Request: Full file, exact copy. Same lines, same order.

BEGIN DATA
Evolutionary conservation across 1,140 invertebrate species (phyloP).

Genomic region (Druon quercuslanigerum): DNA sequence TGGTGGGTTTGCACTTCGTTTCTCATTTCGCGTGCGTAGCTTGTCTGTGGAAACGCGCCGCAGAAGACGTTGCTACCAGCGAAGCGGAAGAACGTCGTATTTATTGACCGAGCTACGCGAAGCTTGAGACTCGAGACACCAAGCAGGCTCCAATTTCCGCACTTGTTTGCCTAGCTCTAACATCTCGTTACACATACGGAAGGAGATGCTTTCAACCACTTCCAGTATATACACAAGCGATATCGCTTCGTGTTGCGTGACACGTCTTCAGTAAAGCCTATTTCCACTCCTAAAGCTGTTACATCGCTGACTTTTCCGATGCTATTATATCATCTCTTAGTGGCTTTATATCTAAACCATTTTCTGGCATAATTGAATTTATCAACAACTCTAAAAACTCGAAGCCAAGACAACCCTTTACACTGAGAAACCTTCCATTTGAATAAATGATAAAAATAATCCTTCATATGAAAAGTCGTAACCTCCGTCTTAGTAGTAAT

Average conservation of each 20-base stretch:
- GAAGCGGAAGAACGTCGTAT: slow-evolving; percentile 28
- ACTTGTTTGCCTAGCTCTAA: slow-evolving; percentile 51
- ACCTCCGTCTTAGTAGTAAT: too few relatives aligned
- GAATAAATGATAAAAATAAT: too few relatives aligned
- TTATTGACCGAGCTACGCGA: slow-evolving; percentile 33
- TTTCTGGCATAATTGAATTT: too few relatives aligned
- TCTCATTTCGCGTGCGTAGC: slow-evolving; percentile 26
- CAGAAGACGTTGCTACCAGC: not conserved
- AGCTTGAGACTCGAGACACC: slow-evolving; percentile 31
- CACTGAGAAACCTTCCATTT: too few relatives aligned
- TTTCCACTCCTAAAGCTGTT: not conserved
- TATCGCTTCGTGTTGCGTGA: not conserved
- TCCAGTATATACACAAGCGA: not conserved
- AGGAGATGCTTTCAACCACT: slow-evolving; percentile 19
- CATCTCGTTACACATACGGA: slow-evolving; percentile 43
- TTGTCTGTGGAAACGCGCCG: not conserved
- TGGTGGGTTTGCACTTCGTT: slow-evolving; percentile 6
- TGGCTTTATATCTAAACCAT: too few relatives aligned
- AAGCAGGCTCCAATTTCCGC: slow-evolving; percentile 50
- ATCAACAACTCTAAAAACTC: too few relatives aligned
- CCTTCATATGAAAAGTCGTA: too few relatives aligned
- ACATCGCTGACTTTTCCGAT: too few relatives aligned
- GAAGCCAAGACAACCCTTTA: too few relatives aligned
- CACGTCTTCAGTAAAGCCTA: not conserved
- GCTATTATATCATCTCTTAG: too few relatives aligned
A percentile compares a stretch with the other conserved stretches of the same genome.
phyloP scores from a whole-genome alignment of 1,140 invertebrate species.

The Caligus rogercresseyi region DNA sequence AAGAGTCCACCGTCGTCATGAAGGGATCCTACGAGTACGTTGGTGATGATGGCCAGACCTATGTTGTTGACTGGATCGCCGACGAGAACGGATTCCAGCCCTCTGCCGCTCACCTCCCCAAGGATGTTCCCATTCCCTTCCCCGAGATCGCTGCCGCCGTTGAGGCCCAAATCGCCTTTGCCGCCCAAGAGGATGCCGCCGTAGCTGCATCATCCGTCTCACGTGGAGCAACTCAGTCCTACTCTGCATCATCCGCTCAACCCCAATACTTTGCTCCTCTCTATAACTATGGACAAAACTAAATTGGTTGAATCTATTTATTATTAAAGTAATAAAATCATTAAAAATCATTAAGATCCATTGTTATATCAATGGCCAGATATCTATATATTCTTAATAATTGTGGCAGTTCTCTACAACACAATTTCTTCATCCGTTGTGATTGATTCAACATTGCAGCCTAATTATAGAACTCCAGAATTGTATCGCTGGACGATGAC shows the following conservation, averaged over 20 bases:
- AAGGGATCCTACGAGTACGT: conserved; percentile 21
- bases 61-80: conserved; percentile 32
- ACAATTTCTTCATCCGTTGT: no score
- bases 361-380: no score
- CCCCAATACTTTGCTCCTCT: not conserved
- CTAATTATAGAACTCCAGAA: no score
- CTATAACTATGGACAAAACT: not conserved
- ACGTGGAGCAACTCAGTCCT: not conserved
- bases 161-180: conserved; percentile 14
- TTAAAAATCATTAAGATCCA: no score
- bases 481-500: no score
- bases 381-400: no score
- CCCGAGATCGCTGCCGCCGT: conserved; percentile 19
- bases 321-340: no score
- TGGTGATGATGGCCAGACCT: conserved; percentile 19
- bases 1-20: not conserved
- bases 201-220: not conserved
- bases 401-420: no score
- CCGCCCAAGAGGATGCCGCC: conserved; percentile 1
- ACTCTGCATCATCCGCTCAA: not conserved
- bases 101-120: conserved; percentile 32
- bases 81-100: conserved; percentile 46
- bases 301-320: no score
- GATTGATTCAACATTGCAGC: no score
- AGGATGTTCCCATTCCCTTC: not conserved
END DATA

Evolutionary conservation across 1,140 invertebrate species (phyloP).

Genomic region (Druon quercuslanigerum): DNA sequence TGGTGGGTTTGCACTTCGTTTCTCATTTCGCGTGCGTAGCTTGTCTGTGGAAACGCGCCGCAGAAGACGTTGCTACCAGCGAAGCGGAAGAACGTCGTATTTATTGACCGAGCTACGCGAAGCTTGAGACTCGAGACACCAAGCAGGCTCCAATTTCCGCACTTGTTTGCCTAGCTCTAACATCTCGTTACACATACGGAAGGAGATGCTTTCAACCACTTCCAGTATATACACAAGCGATATCGCTTCGTGTTGCGTGACACGTCTTCAGTAAAGCCTATTTCCACTCCTAAAGCTGTTACATCGCTGACTTTTCCGATGCTATTATATCATCTCTTAGTGGCTTTATATCTAAACCATTTTCTGGCATAATTGAATTTATCAACAACTCTAAAAACTCGAAGCCAAGACAACCCTTTACACTGAGAAACCTTCCATTTGAATAAATGATAAAAATAATCCTTCATATGAAAAGTCGTAACCTCCGTCTTAGTAGTAAT

Average conservation of each 20-base stretch:
- GAAGCGGAAGAACGTCGTAT: slow-evolving; percentile 28
- ACTTGTTTGCCTAGCTCTAA: slow-evolving; percentile 51
- ACCTCCGTCTTAGTAGTAAT: too few relatives aligned
- GAATAAATGATAAAAATAAT: too few relatives aligned
- TTATTGACCGAGCTACGCGA: slow-evolving; percentile 33
- TTTCTGGCATAATTGAATTT: too few relatives aligned
- TCTCATTTCGCGTGCGTAGC: slow-evolving; percentile 26
- CAGAAGACGTTGCTACCAGC: not conserved
- AGCTTGAGACTCGAGACACC: slow-evolving; percentile 31
- CACTGAGAAACCTTCCATTT: too few relatives aligned
- TTTCCACTCCTAAAGCTGTT: not conserved
- TATCGCTTCGTGTTGCGTGA: not conserved
- TCCAGTATATACACAAGCGA: not conserved
- AGGAGATGCTTTCAACCACT: slow-evolving; percentile 19
- CATCTCGTTACACATACGGA: slow-evolving; percentile 43
- TTGTCTGTGGAAACGCGCCG: not conserved
- TGGTGGGTTTGCACTTCGTT: slow-evolving; percentile 6
- TGGCTTTATATCTAAACCAT: too few relatives aligned
- AAGCAGGCTCCAATTTCCGC: slow-evolving; percentile 50
- ATCAACAACTCTAAAAACTC: too few relatives aligned
- CCTTCATATGAAAAGTCGTA: too few relatives aligned
- ACATCGCTGACTTTTCCGAT: too few relatives aligned
- GAAGCCAAGACAACCCTTTA: too few relatives aligned
- CACGTCTTCAGTAAAGCCTA: not conserved
- GCTATTATATCATCTCTTAG: too few relatives aligned
A percentile compares a stretch with the other conserved stretches of the same genome.
phyloP scores from a whole-genome alignment of 1,140 invertebrate species.

The Caligus rogercresseyi region DNA sequence AAGAGTCCACCGTCGTCATGAAGGGATCCTACGAGTACGTTGGTGATGATGGCCAGACCTATGTTGTTGACTGGATCGCCGACGAGAACGGATTCCAGCCCTCTGCCGCTCACCTCCCCAAGGATGTTCCCATTCCCTTCCCCGAGATCGCTGCCGCCGTTGAGGCCCAAATCGCCTTTGCCGCCCAAGAGGATGCCGCCGTAGCTGCATCATCCGTCTCACGTGGAGCAACTCAGTCCTACTCTGCATCATCCGCTCAACCCCAATACTTTGCTCCTCTCTATAACTATGGACAAAACTAAATTGGTTGAATCTATTTATTATTAAAGTAATAAAATCATTAAAAATCATTAAGATCCATTGTTATATCAATGGCCAGATATCTATATATTCTTAATAATTGTGGCAGTTCTCTACAACACAATTTCTTCATCCGTTGTGATTGATTCAACATTGCAGCCTAATTATAGAACTCCAGAATTGTATCGCTGGACGATGAC shows the following conservation, averaged over 20 bases:
- AAGGGATCCTACGAGTACGT: conserved; percentile 21
- bases 61-80: conserved; percentile 32
- ACAATTTCTTCATCCGTTGT: no score
- bases 361-380: no score
- CCCCAATACTTTGCTCCTCT: not conserved
- CTAATTATAGAACTCCAGAA: no score
- CTATAACTATGGACAAAACT: not conserved
- ACGTGGAGCAACTCAGTCCT: not conserved
- bases 161-180: conserved; percentile 14
- TTAAAAATCATTAAGATCCA: no score
- bases 481-500: no score
- bases 381-400: no score
- CCCGAGATCGCTGCCGCCGT: conserved; percentile 19
- bases 321-340: no score
- TGGTGATGATGGCCAGACCT: conserved; percentile 19
- bases 1-20: not conserved
- bases 201-220: not conserved
- bases 401-420: no score
- CCGCCCAAGAGGATGCCGCC: conserved; percentile 1
- ACTCTGCATCATCCGCTCAA: not conserved
- bases 101-120: conserved; percentile 32
- bases 81-100: conserved; percentile 46
- bases 301-320: no score
- GATTGATTCAACATTGCAGC: no score
- AGGATGTTCCCATTCCCTTC: not conserved